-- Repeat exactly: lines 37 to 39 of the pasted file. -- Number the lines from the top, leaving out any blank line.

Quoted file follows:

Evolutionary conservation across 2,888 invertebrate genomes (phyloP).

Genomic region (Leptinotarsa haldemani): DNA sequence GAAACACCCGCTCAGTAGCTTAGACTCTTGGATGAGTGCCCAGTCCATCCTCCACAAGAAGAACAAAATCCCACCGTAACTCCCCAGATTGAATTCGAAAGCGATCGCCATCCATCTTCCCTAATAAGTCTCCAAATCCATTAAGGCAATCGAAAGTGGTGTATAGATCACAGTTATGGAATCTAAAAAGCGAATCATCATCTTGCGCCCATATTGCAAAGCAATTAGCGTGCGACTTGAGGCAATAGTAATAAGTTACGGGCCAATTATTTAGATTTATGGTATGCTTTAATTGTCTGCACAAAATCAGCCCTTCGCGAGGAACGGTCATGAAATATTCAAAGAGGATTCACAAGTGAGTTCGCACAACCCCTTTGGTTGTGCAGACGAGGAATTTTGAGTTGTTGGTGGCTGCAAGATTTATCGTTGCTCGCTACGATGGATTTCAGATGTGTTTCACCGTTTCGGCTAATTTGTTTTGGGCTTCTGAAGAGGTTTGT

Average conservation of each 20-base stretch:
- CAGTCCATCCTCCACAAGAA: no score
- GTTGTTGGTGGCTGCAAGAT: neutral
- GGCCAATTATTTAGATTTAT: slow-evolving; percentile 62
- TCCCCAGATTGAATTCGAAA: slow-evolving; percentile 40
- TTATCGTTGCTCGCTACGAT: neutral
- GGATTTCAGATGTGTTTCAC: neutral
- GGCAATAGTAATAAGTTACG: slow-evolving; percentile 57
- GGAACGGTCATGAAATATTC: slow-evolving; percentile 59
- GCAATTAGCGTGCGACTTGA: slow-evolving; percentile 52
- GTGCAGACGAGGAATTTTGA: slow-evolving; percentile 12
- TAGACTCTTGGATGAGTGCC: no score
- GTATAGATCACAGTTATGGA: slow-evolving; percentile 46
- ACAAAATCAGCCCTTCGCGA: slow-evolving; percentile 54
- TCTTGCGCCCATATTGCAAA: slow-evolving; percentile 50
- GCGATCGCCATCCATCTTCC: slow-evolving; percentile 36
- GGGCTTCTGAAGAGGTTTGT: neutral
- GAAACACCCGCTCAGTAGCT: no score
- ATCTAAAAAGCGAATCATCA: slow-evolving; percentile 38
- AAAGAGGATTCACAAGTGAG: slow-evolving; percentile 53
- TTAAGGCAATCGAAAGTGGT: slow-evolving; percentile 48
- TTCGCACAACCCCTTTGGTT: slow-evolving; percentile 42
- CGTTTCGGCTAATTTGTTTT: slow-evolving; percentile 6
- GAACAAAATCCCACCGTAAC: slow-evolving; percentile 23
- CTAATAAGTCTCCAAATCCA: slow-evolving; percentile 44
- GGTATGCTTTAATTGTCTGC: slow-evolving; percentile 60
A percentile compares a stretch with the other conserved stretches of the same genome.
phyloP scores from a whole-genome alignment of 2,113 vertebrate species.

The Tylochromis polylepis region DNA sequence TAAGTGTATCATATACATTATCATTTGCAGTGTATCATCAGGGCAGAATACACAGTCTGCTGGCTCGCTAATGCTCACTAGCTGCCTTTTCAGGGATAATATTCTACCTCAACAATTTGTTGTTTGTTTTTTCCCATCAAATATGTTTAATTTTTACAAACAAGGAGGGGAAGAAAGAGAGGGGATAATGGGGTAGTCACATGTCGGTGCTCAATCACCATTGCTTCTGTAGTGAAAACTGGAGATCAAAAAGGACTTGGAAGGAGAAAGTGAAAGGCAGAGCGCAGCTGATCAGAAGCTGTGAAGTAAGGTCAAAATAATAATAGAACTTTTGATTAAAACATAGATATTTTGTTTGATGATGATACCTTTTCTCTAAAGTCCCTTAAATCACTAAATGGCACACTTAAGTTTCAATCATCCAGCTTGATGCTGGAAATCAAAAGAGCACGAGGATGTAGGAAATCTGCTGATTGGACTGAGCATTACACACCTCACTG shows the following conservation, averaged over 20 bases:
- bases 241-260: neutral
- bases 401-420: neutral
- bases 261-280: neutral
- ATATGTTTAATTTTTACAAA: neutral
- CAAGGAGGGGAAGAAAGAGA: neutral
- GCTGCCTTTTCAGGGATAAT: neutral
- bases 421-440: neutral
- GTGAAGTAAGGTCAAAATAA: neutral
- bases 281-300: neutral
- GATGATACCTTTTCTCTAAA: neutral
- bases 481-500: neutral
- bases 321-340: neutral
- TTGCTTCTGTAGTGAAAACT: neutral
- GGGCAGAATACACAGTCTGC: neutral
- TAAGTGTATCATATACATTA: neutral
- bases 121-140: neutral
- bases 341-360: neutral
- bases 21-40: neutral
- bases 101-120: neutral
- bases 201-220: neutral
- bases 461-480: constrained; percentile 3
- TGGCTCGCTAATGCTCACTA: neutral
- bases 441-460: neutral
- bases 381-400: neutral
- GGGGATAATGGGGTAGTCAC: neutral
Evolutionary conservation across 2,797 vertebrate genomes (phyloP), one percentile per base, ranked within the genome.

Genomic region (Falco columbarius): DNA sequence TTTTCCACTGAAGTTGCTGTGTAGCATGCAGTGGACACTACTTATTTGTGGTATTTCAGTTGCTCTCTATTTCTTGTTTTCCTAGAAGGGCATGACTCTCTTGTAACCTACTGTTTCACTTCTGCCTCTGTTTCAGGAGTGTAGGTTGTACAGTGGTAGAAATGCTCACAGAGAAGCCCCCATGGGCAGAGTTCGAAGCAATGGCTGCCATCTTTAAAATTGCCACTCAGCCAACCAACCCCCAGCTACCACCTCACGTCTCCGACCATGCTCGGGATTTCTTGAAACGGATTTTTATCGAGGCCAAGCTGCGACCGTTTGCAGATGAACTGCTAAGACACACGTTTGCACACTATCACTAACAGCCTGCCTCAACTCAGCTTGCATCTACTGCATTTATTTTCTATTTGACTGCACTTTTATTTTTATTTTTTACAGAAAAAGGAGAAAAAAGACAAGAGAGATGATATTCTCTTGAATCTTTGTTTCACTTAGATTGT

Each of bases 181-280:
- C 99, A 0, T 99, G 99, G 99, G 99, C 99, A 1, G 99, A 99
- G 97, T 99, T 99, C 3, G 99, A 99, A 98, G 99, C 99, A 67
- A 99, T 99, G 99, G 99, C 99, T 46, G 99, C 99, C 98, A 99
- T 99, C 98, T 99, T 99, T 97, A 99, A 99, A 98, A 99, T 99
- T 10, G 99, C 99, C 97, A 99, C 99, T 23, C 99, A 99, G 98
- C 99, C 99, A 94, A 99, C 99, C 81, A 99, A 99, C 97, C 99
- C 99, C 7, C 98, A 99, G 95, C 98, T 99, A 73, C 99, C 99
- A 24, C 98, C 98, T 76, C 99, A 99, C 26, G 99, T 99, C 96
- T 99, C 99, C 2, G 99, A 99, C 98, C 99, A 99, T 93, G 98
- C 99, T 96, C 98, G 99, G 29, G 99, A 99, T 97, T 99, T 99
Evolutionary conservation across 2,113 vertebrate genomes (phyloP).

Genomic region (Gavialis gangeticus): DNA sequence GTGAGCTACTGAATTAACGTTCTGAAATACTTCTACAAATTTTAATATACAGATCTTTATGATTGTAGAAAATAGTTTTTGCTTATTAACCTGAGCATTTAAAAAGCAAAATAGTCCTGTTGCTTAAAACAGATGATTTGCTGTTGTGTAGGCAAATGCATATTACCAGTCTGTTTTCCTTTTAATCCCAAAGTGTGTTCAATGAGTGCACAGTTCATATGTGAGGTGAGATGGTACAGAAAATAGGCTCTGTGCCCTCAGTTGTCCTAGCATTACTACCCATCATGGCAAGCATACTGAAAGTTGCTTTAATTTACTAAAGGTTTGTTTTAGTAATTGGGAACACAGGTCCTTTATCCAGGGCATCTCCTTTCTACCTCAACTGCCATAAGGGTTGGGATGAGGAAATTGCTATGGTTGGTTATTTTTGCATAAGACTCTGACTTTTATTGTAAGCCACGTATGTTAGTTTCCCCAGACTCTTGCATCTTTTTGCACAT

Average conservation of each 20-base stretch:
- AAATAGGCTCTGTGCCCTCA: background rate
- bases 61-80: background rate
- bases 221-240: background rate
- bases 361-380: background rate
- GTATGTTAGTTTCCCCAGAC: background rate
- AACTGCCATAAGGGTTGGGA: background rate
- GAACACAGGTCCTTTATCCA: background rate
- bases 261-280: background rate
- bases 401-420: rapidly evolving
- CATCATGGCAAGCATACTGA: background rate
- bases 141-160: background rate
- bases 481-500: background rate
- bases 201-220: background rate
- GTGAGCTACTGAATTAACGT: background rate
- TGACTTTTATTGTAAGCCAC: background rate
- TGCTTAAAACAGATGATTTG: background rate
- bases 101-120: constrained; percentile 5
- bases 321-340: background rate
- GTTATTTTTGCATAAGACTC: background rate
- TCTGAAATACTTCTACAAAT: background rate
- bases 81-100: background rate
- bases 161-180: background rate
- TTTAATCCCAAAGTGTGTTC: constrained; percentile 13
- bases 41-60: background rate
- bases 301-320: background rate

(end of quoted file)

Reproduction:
- GCTGCCTTTTCAGGGATAAT: neutral
- bases 421-440: neutral
- GTGAAGTAAGGTCAAAATAA: neutral